Click here to read about the 128-bit Zettabyte File System in Solaris 10.

While Sun is recognized for its enterprise datacenter technologies, it is not known for building open-source operating platforms that enable customers to build out their next generation of Web servers.

"It's not because the technology or capabilities haven't been there, it is really because of a lack of awareness, a lack of support and partner programs and a lack of channel that has kept us out of having that true awareness there," Ulander told eWEEK.

Sun is also offering a series of migration support programs, known as the Web Tier Advantage Program, which allows customers to move to a more efficient environment for Web-tier deployments, through a wide range of services and tools that will be available for free and for a fee.

Read more here about the release of the third update to Solaris 10.

Sun is also offering the Global Migration Program for IBM AIX, HP-UX, Tru64, VMS, Red Hat Linux and Novell SUSE Linux, while the Hats off to Solaris Program "capitalizes on the forced migration of Red Hat customers from Red Hat Enterprise Linux 3. It provides tools, documentation and services to help ease migration," Ulander said.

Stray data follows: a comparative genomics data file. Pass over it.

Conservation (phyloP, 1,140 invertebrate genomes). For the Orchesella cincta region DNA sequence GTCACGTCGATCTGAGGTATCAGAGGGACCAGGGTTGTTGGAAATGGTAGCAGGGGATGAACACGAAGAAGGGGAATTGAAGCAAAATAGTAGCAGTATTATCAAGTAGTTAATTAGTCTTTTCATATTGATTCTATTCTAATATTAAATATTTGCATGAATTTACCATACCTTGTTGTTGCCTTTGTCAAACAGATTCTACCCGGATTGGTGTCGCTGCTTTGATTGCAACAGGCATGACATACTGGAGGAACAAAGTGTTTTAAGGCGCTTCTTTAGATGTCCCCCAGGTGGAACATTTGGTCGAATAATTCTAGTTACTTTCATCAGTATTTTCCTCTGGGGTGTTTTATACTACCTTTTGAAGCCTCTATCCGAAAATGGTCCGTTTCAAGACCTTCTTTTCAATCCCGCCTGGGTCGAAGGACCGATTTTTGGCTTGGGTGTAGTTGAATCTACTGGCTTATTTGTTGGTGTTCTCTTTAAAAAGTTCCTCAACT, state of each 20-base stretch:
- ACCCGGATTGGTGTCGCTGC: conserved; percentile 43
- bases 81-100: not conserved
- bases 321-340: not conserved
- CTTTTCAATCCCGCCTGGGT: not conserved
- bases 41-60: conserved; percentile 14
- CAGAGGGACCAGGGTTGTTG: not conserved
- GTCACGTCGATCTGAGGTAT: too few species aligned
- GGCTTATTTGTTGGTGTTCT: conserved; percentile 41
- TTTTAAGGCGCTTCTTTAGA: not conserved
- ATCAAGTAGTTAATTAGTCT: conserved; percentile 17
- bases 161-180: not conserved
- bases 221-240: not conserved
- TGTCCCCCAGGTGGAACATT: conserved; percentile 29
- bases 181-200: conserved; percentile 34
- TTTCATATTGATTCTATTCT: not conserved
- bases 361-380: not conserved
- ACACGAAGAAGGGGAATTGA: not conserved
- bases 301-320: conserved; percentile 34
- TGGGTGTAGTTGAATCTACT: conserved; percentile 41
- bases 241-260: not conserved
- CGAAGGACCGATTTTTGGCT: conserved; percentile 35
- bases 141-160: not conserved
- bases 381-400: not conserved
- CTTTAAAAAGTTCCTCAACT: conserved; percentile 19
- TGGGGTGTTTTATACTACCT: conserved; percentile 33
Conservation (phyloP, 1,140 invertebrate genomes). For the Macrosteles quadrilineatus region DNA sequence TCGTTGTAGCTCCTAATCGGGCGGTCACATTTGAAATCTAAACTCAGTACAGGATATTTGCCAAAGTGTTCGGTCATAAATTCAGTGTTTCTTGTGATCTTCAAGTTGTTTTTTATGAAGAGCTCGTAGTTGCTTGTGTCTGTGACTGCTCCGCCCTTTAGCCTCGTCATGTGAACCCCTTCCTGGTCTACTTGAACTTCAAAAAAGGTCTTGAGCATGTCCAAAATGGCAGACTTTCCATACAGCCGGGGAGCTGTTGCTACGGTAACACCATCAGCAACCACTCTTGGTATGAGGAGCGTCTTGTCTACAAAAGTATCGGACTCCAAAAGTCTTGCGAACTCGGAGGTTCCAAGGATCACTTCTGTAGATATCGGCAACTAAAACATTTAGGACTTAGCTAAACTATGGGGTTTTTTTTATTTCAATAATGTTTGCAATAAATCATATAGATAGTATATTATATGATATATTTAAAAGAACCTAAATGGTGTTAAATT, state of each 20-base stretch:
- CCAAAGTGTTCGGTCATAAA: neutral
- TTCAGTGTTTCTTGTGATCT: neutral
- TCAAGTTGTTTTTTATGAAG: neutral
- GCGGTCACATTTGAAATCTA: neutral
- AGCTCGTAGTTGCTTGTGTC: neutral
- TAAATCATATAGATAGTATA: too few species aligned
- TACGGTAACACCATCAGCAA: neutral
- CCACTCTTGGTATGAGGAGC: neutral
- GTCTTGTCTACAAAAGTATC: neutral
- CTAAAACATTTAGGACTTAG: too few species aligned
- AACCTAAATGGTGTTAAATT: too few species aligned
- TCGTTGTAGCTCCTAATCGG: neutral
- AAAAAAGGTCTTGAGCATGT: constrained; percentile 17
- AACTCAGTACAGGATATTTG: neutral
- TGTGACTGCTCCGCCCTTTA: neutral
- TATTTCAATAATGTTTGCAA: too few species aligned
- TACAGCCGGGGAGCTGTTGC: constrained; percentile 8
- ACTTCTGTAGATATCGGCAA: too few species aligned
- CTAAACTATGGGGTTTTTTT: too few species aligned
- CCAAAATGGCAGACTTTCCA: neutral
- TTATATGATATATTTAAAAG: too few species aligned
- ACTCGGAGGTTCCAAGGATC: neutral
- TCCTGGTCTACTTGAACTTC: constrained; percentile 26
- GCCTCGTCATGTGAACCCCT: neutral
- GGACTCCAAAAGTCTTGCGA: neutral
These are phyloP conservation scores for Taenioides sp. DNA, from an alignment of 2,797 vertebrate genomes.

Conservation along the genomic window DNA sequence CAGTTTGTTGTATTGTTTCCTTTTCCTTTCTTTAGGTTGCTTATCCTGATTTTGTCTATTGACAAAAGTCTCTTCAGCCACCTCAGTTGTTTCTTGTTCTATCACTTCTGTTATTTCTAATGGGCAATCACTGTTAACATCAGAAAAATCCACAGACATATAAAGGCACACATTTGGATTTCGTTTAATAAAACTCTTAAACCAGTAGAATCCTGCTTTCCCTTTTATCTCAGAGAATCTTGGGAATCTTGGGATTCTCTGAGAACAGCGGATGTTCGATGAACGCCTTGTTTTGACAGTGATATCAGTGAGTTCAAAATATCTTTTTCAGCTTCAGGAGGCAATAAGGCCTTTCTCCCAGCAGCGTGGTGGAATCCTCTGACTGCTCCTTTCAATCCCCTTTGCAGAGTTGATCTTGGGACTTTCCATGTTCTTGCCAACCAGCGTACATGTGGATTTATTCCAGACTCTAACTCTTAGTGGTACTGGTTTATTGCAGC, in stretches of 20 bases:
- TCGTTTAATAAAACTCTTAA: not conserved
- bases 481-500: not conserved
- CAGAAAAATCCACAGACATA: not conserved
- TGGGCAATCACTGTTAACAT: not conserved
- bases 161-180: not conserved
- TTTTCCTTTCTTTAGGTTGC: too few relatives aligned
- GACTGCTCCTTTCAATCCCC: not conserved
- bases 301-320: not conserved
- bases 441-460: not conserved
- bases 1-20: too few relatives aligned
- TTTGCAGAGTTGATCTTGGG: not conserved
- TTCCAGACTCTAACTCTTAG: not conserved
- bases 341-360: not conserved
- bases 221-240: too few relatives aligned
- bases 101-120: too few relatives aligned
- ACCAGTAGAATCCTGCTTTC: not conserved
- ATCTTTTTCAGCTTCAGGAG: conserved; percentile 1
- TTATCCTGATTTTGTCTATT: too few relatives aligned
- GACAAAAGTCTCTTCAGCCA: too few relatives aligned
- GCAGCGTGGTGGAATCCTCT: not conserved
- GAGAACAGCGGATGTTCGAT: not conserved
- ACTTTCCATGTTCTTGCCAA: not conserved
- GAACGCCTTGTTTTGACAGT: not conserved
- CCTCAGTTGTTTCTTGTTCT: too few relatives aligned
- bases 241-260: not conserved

The goal of all of this is to get Sun's message out to the market loud and clear: "that we are going mainstream, and that Solaris is the ideal Linux on Intel replacement for the Web and edge tier, and is the ideal platform for Web 2.0," he said.

"It is really going to be serving in this space, where we believe customers are being underserved by Linux. What it comes down to is demonstrating our partner viability on the more than 800 hardware platforms that run on Sparc, Intel or AMD chip sets," Ulander said.

Asked about securing deals with OEMs to preload its software on their hardware, Ulander said that would be the target of a future wave.

"But you are going to see an aggressive push from the Solaris team over the next six months with new announcements, programs and components being delivered every month," he said.

Check out eWEEK.com's for the latest open-source news, reviews and analysis.